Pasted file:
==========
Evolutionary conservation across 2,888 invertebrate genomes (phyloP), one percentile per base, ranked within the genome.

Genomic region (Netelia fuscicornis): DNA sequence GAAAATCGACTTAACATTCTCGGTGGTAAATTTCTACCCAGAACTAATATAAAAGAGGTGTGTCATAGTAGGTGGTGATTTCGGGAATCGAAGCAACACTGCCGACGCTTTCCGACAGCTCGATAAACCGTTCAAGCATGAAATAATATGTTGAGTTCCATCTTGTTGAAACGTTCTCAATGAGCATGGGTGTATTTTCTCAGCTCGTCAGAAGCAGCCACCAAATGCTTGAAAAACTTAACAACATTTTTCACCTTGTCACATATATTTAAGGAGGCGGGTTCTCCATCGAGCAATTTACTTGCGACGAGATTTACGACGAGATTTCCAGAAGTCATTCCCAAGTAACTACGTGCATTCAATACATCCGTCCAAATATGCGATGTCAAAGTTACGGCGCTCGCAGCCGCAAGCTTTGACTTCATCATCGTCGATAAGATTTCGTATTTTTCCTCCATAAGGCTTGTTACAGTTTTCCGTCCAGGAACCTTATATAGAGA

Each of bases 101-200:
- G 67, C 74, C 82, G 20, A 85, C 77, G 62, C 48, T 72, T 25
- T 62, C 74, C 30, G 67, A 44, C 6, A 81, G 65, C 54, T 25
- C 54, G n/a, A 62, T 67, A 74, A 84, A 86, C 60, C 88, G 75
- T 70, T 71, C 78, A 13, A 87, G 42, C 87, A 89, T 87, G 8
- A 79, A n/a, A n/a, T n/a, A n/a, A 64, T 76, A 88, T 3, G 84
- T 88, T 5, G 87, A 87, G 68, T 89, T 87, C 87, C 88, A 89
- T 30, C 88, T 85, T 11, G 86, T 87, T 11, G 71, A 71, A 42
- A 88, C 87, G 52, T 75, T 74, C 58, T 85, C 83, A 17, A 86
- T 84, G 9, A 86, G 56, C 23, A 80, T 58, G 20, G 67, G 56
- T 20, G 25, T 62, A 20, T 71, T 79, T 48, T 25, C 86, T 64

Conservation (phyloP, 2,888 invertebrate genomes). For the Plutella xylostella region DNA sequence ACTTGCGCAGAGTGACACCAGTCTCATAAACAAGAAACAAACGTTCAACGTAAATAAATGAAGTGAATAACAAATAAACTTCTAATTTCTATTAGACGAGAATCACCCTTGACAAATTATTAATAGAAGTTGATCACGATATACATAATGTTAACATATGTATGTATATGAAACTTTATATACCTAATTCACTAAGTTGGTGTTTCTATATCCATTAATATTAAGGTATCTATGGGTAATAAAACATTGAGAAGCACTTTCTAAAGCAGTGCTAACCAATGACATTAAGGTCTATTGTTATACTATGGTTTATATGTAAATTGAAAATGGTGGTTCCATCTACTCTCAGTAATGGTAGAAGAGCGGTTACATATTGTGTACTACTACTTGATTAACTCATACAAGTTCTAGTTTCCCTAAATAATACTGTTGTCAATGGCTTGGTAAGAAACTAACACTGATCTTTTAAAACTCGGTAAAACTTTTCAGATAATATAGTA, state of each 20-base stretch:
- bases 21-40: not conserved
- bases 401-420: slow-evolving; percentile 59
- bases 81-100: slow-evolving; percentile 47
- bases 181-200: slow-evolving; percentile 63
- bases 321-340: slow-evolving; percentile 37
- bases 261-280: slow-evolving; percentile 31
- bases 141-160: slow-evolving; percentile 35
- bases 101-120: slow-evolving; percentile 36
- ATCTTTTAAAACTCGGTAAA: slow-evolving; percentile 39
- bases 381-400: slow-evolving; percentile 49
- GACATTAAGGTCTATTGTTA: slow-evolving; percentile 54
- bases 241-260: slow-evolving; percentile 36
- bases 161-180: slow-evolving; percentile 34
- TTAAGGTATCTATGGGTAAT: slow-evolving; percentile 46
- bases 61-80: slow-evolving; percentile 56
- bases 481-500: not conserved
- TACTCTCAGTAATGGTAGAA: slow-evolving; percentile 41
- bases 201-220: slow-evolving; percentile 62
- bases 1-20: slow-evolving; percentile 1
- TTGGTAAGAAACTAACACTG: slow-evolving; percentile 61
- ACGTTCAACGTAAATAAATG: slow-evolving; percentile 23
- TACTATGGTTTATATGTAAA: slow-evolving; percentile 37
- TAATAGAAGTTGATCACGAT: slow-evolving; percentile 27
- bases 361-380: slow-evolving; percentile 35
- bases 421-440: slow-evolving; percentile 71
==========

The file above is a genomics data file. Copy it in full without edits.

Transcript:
Evolutionary conservation across 2,888 invertebrate genomes (phyloP), one percentile per base, ranked within the genome.

Genomic region (Netelia fuscicornis): DNA sequence GAAAATCGACTTAACATTCTCGGTGGTAAATTTCTACCCAGAACTAATATAAAAGAGGTGTGTCATAGTAGGTGGTGATTTCGGGAATCGAAGCAACACTGCCGACGCTTTCCGACAGCTCGATAAACCGTTCAAGCATGAAATAATATGTTGAGTTCCATCTTGTTGAAACGTTCTCAATGAGCATGGGTGTATTTTCTCAGCTCGTCAGAAGCAGCCACCAAATGCTTGAAAAACTTAACAACATTTTTCACCTTGTCACATATATTTAAGGAGGCGGGTTCTCCATCGAGCAATTTACTTGCGACGAGATTTACGACGAGATTTCCAGAAGTCATTCCCAAGTAACTACGTGCATTCAATACATCCGTCCAAATATGCGATGTCAAAGTTACGGCGCTCGCAGCCGCAAGCTTTGACTTCATCATCGTCGATAAGATTTCGTATTTTTCCTCCATAAGGCTTGTTACAGTTTTCCGTCCAGGAACCTTATATAGAGA

Each of bases 101-200:
- G 67, C 74, C 82, G 20, A 85, C 77, G 62, C 48, T 72, T 25
- T 62, C 74, C 30, G 67, A 44, C 6, A 81, G 65, C 54, T 25
- C 54, G n/a, A 62, T 67, A 74, A 84, A 86, C 60, C 88, G 75
- T 70, T 71, C 78, A 13, A 87, G 42, C 87, A 89, T 87, G 8
- A 79, A n/a, A n/a, T n/a, A n/a, A 64, T 76, A 88, T 3, G 84
- T 88, T 5, G 87, A 87, G 68, T 89, T 87, C 87, C 88, A 89
- T 30, C 88, T 85, T 11, G 86, T 87, T 11, G 71, A 71, A 42
- A 88, C 87, G 52, T 75, T 74, C 58, T 85, C 83, A 17, A 86
- T 84, G 9, A 86, G 56, C 23, A 80, T 58, G 20, G 67, G 56
- T 20, G 25, T 62, A 20, T 71, T 79, T 48, T 25, C 86, T 64

Conservation (phyloP, 2,888 invertebrate genomes). For the Plutella xylostella region DNA sequence ACTTGCGCAGAGTGACACCAGTCTCATAAACAAGAAACAAACGTTCAACGTAAATAAATGAAGTGAATAACAAATAAACTTCTAATTTCTATTAGACGAGAATCACCCTTGACAAATTATTAATAGAAGTTGATCACGATATACATAATGTTAACATATGTATGTATATGAAACTTTATATACCTAATTCACTAAGTTGGTGTTTCTATATCCATTAATATTAAGGTATCTATGGGTAATAAAACATTGAGAAGCACTTTCTAAAGCAGTGCTAACCAATGACATTAAGGTCTATTGTTATACTATGGTTTATATGTAAATTGAAAATGGTGGTTCCATCTACTCTCAGTAATGGTAGAAGAGCGGTTACATATTGTGTACTACTACTTGATTAACTCATACAAGTTCTAGTTTCCCTAAATAATACTGTTGTCAATGGCTTGGTAAGAAACTAACACTGATCTTTTAAAACTCGGTAAAACTTTTCAGATAATATAGTA, state of each 20-base stretch:
- bases 21-40: not conserved
- bases 401-420: slow-evolving; percentile 59
- bases 81-100: slow-evolving; percentile 47
- bases 181-200: slow-evolving; percentile 63
- bases 321-340: slow-evolving; percentile 37
- bases 261-280: slow-evolving; percentile 31
- bases 141-160: slow-evolving; percentile 35
- bases 101-120: slow-evolving; percentile 36
- ATCTTTTAAAACTCGGTAAA: slow-evolving; percentile 39
- bases 381-400: slow-evolving; percentile 49
- GACATTAAGGTCTATTGTTA: slow-evolving; percentile 54
- bases 241-260: slow-evolving; percentile 36
- bases 161-180: slow-evolving; percentile 34
- TTAAGGTATCTATGGGTAAT: slow-evolving; percentile 46
- bases 61-80: slow-evolving; percentile 56
- bases 481-500: not conserved
- TACTCTCAGTAATGGTAGAA: slow-evolving; percentile 41
- bases 201-220: slow-evolving; percentile 62
- bases 1-20: slow-evolving; percentile 1
- TTGGTAAGAAACTAACACTG: slow-evolving; percentile 61
- ACGTTCAACGTAAATAAATG: slow-evolving; percentile 23
- TACTATGGTTTATATGTAAA: slow-evolving; percentile 37
- TAATAGAAGTTGATCACGAT: slow-evolving; percentile 27
- bases 361-380: slow-evolving; percentile 35
- bases 421-440: slow-evolving; percentile 71